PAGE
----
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Randy Lu, Joanne Ho, Hoon Jung; Multiplatform Input for Intraocular Lens Implant Calculation after Myopic Corneal Refractive Surgery. Invest. Ophthalmol. Vis. Sci. 2021;62(8):579.
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© ARVO (1962-2015); The Authors (2016-present)
Calculating intraocular lens (IOL) power for cataract surgery is more complex in patients with prior corneal refractive surgery. We performed a retrospective, comparative analysis of patients who had surgically treated cataracts with a history of corneal refractive surgery, assessing the accuracy of IOL outcome predictions generated by the ASCRS calculator separately and in conjunction with other devices in multiple combinations.
The study was performed at a single site. Data from all patients with a history of uncomplicated cataract surgery, prior myopic corneal refractive surgery, and multi-platform analysis was included. Biometric measurements included Zeiss IOLMaster® 700, Zeiss ATLAS® 9000, and Oculus Pentacam®. Eyes with significant additional ophthalmic pathology affecting vision or without one-month post-operative checks were excluded. Outcomes included manifest refraction at post-operative month one, power of implanted IOL, and predicted IOL power from each group. IOL prediction error was found by subtracting the power of implanted IOL from the power of the predicted IOL. A one sample t-test to identify prediction errors significantly different from zero, an ANOVA to determine differences in IOL prediction error between groups, an F test to determine variance of IOL prediction error for each group, and a chi-square test to analyze the difference in percentage of eyes within +0.50D and +1.00D error between groups. A p-value of ≤ 0.05 was considered statistically significant.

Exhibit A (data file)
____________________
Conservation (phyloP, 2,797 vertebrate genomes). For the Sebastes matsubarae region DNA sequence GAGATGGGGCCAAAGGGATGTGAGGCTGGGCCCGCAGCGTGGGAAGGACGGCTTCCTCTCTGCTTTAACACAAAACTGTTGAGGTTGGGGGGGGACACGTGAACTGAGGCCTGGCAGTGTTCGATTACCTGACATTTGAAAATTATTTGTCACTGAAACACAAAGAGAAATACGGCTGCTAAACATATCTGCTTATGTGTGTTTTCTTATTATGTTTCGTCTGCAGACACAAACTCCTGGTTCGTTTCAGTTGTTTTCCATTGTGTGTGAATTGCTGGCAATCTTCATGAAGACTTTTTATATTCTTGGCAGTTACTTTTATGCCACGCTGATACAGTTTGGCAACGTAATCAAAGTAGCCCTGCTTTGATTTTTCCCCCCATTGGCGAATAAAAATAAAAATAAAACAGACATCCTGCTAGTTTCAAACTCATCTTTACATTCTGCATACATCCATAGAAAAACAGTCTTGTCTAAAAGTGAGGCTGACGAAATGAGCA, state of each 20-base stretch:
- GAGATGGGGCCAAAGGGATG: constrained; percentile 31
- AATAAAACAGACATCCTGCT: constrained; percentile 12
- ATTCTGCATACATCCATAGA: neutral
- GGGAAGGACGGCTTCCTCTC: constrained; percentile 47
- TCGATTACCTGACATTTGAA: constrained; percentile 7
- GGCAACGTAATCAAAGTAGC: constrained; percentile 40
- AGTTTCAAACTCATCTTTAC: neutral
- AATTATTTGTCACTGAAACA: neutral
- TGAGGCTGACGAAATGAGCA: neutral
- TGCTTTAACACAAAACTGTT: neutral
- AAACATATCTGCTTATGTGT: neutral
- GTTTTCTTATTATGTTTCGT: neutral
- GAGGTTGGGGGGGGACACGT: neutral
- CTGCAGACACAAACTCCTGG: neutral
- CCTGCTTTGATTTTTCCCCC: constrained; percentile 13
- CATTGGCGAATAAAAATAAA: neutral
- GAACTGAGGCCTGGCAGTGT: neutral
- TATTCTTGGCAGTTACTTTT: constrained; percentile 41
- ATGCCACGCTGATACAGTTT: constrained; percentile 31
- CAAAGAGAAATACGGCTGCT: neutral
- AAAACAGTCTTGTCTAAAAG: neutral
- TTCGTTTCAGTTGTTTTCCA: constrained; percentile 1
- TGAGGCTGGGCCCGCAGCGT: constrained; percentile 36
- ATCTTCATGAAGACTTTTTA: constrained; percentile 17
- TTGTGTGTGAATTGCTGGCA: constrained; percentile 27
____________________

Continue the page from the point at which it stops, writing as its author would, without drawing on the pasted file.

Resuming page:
Twenty-eight eyes met inclusion criteria. Biometry alone (IOLMaster® 700) predicted significantly higher IOL power as compared to implanted IOL power (mean=0.45D). No significant difference in IOL power prediction performance, variance of IOL prediction error, or percentage of eyes within +0.50D and +1.00D of refractive prediction error was found between groups.
IOLMaster® 700 and Atlas® 9000 group yielded prediction error closest to zero with the highest percentage of eyes within 0.50D and 1.00D, though this result was not statistically significant. Adding parametric data achieved only 36-56% accuracy to within +0.50D.
This is a 2021 ARVO Annual Meeting abstract.
Box plot of IOL power prediction errors using different platform inputs
1A: Mean IOL prediction error using different methods (implanted IOL power – predicted IOL power) 1B: Percentage of eyes within certain refractive prediction error
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